Changes in soil physicochemical properties and bacterial communities at different soil depths after long-term straw mulching under a no-till system.

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Date: Sept. 8, 2021
From: Soil(Vol. 7, Issue 2)
Publisher: Copernicus GmbH
Document Type: Brief article
Length: 328 words

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Abstract :

Conservation tillage has attracted increasing attention over recent decades, mainly due to its benefits for improving soil organic matter content and reducing soil erosion. However, the effects of long-term straw mulching under a no-till system on soil physicochemical properties and bacterial communities at different soil depths are still unclear. In this 12-year experiment of straw removal (CK) and straw mulching (SM) treatments, soil samples were collected at 0-5, 5-10, 10-20, and 20-30 cm soil depths. The results showed that the contents of organic carbon (C), nitrogen (N), and phosphorus (P) fractions, and bacterial abundance significantly decreased, whereas pH significantly increased with soil depth. Compared with CK, SM significantly increased total N, inorganic N, available P, available potassium, and soil water content at 0-5 cm, total organic C content at 0-10 cm, and dissolved organic C and N contents at 0-20 cm. Regarding bacterial communities, SM increased the relative abundances of Proteobacteria, Bacteroidetes, and Acidobacteria but reduced those of Actinobacteria, Chloroflexi, and Cyanobacteria. Bacterial Shannon diversity and Shannon's evenness at 0-5 cm were reduced by SM treatment compared to CK treatment. Furthermore, SM increased the relative abundances of some C-cycling genera (such as Terracidiphilus and Acidibacter) and N-cycling genera (such as Rhodanobacter, Rhizomicrobium, Dokdonella, Reyranella, and Luteimonas) at 0-5 cm. Principal coordinate analysis showed that the largest difference in the composition of soil bacterial communities between CK and SM occurred at 0-5 cm. Soil pH and N and organic C fractions were the major drivers shaping soil bacterial communities. Overall, SM treatment is highly recommended under a no-till system because of its benefits to soil fertility and bacterial abundance.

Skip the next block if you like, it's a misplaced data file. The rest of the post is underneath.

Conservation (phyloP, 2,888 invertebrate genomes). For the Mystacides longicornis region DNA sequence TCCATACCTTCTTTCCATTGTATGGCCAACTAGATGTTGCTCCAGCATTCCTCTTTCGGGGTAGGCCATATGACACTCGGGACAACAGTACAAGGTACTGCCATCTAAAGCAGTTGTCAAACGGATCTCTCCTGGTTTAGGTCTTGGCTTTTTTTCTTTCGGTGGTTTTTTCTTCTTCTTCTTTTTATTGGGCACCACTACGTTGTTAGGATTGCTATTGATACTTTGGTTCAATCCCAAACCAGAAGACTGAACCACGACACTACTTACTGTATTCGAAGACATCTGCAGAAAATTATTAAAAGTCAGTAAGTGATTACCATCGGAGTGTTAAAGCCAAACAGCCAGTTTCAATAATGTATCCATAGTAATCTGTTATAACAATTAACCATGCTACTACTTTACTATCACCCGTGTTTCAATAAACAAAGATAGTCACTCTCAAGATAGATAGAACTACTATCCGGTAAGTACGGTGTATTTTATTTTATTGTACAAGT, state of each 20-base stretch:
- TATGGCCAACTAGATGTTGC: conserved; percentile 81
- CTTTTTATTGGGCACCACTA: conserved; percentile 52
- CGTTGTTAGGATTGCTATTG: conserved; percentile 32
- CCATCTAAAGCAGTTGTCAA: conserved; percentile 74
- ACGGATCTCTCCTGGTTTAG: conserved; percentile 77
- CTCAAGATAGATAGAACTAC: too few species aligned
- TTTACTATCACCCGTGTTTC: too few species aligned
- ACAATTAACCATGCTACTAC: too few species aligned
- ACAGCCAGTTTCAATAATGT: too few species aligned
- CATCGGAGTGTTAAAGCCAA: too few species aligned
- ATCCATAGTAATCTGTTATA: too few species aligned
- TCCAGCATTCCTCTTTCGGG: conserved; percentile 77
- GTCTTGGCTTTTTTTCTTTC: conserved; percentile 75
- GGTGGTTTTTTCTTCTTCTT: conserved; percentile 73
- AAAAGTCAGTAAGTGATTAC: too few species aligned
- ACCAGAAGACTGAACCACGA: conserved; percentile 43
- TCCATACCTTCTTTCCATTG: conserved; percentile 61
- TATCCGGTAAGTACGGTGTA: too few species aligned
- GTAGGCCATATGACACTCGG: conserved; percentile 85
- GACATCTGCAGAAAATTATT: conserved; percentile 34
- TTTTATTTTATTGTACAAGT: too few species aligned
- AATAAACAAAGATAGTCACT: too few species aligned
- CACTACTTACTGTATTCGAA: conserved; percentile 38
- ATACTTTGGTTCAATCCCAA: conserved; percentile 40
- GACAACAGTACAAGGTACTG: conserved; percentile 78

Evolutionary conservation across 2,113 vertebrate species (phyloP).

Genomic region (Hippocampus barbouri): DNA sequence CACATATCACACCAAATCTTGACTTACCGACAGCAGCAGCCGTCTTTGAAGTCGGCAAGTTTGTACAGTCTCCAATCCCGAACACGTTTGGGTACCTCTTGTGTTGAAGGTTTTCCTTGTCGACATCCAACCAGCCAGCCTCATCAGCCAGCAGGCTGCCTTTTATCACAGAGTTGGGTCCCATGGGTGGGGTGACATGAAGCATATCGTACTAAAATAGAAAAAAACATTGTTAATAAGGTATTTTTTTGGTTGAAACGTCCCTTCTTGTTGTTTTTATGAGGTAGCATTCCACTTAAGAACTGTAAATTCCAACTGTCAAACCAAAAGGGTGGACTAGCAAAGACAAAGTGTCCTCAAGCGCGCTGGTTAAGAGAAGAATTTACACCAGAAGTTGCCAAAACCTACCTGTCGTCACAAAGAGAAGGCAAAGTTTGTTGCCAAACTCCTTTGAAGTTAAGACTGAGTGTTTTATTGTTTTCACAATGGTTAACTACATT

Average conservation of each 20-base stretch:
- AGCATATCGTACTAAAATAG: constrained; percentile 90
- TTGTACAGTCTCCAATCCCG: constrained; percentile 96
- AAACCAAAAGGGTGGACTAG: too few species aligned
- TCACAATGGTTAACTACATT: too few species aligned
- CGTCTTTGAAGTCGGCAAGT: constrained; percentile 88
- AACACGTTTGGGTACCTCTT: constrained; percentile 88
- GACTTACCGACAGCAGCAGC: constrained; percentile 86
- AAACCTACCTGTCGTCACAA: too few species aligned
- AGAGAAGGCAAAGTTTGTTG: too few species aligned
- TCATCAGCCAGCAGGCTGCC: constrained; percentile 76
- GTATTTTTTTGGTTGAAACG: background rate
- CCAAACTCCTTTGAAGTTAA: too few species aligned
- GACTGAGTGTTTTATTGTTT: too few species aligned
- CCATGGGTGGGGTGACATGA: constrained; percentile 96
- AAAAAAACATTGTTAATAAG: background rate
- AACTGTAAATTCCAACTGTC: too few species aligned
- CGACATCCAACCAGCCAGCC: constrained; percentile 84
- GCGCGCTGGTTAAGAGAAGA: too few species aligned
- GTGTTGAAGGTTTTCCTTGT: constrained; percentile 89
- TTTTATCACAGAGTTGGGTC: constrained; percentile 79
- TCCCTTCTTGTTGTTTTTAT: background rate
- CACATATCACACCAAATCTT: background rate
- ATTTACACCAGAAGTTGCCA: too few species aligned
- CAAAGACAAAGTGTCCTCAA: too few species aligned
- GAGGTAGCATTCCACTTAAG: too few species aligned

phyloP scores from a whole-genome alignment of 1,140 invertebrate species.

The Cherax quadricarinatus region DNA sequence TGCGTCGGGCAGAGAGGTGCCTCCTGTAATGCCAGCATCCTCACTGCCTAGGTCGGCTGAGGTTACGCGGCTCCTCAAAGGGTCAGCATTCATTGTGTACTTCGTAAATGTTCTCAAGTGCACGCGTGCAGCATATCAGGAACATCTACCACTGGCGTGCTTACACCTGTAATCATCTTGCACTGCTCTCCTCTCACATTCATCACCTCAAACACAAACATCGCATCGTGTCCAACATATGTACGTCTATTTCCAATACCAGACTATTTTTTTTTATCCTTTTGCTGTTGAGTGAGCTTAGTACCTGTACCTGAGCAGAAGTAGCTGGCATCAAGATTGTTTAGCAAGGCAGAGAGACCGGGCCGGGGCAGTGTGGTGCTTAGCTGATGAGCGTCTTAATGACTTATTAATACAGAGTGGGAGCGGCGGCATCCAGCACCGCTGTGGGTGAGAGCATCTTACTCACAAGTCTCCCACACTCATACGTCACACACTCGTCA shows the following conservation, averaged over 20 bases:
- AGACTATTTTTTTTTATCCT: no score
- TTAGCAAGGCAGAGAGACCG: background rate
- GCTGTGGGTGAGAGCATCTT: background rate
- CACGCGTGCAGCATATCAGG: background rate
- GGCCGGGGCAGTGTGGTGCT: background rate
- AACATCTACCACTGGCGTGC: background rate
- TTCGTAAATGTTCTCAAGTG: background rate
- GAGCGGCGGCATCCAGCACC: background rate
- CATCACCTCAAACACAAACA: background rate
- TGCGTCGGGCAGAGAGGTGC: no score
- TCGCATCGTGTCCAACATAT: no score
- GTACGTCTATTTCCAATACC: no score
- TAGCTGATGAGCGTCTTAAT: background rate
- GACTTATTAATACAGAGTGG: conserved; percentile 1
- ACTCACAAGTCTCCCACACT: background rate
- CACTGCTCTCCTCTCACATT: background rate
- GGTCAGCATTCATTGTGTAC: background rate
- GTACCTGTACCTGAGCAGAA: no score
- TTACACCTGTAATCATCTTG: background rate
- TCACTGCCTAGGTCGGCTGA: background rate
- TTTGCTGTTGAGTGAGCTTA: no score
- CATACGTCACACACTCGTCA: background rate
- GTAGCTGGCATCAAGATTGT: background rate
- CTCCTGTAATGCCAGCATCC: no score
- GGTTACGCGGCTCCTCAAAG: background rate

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Gale Document Number: GALE|A674723737